Google has been tinkering (again) with search. And when Google tinkers, people sit up and take notice. Yesterday, Google trotted out its new search mechanism: Google Instant. Because you can never get your results too quickly.
Google Instant is essentially an enhancement of Google’s search function, rather than an overhaul. Essentially, Google will now offer you search suggestions as you type, in real time, real fast. Results immediately start springing up as you type your query, and they change as you add keywords. You don’t even have to press “search” anymore. Because we read faster than we type, predictive results give you a chance to switch gears during search – as you peruse changing results, you can improve your search if you notice the results are not quite what you had in mind. Google believes that its new, enhanced, predictive search will result in three benefits: (1) faster searches; (2) smarter predictions; and, (3) instant results. It also believes you will shave anywhere from 2 – 5 seconds per search query.
Questions, anyone? Yes, you can turn off Google Instant – simply click the link next to the search box or visit your settings page. Yes, you can get it if you are in the US, UK, France, Germany, Italy, Spain and Russia and use Chrome version 5 or 6, Firefox version 3, Safari version 5 for Mac and Internet Explorer version 8. No, it won’t noticeably slow your internet connection and Google will preemptively be turning it off for particularly slow connections. Yes, you can still do it the old fashioned way and type your entire query and hit enter if you wish. No, it is not yet mobile, but it should be later this fall.
No, according to Google, it will not change search results. But the Web is a-buzz and a-flutter about this very point – just view the list of posts on Techmeme alone (link here). The big issue for Web-izens is how it will change “search engine optimization” or the ability to tweak web pages to rank higher in search engine results.
Ultimately, this sort of predictive searching should change search behavior. If you are being shown what is wrong with your search from the query box, you aren’t likely to click on a few links to double check your results. Furthermore, it is very likely that the instances of one- and two-word searches will diminish – searchers will be encouraged to enter more and more terms, refining their search on the fly, until they have what they are looking for, even if it takes a whole paragraph in the search box. There is no doubt in my mind that Google Instant will turn peoples’ heads in directions they hadn’t thought of when their fingers first hovered above the keyboard, ready to strike.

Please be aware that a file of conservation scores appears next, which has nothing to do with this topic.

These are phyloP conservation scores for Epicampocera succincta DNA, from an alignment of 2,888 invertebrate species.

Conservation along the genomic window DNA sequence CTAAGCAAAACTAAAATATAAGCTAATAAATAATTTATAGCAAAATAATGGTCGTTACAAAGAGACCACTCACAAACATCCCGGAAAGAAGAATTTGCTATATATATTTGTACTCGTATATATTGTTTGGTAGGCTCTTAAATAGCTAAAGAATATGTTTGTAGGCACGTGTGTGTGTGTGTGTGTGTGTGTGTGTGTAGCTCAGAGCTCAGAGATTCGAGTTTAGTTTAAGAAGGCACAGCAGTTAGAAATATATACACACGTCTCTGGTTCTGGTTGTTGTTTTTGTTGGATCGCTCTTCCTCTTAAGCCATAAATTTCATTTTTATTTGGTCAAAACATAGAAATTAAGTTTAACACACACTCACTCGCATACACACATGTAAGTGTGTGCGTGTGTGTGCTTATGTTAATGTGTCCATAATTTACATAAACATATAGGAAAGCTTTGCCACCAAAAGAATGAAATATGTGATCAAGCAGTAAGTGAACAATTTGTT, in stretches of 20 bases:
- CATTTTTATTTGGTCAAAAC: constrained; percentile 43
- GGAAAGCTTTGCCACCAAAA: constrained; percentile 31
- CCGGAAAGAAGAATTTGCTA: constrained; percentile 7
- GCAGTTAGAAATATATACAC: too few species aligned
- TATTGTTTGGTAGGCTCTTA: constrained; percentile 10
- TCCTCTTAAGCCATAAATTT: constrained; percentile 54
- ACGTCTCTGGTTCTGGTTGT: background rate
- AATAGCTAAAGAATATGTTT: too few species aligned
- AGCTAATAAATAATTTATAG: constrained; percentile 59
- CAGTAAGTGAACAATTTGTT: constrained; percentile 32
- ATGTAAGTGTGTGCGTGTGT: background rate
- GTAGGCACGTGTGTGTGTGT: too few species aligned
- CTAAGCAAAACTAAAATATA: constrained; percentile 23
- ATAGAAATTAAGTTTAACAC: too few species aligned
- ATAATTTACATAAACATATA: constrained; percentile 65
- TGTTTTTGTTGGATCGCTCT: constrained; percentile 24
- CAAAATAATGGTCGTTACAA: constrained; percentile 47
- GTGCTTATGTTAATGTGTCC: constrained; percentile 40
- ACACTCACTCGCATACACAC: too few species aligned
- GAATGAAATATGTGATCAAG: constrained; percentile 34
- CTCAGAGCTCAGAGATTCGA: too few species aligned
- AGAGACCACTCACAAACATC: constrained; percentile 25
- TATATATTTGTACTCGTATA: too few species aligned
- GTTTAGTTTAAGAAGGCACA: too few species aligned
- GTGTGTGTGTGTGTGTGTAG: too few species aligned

Striving for the top of the Google results list is still important – searchers will still see your site link scroll below the box as they enter relevant keywords. And really, there is nothing wrong with having Google help you form your query. Like any suggestion, you can take it for what its worth: in this case, the value of a product of fairly complex machine algorithms that adapt and learn over time, and personalize your Web experience. As long as I am still able to control the outcome via alternative search methods, sites and filters, I am fine with a suggestion or two along the way, particularly if I am looking for something as mundane as the weather in San Diego this weekend.
When I challenged Bing as a search toy compared to Google (link here), I wasn’t too bothered by it for myself, inasmuch as I practice good research methodology and know to check multiple sources for my answer(s). Of course, now I have to check multiple sources within Google itself to ensure I am getting a bigger picture on issues that matter.
When it’s all said and done, my feeling is that an extra tool in the box is not a bad thing. It will be interesting to see how Google Instant fares in the short term, and how Web searchers evolve in response to the change in the long term.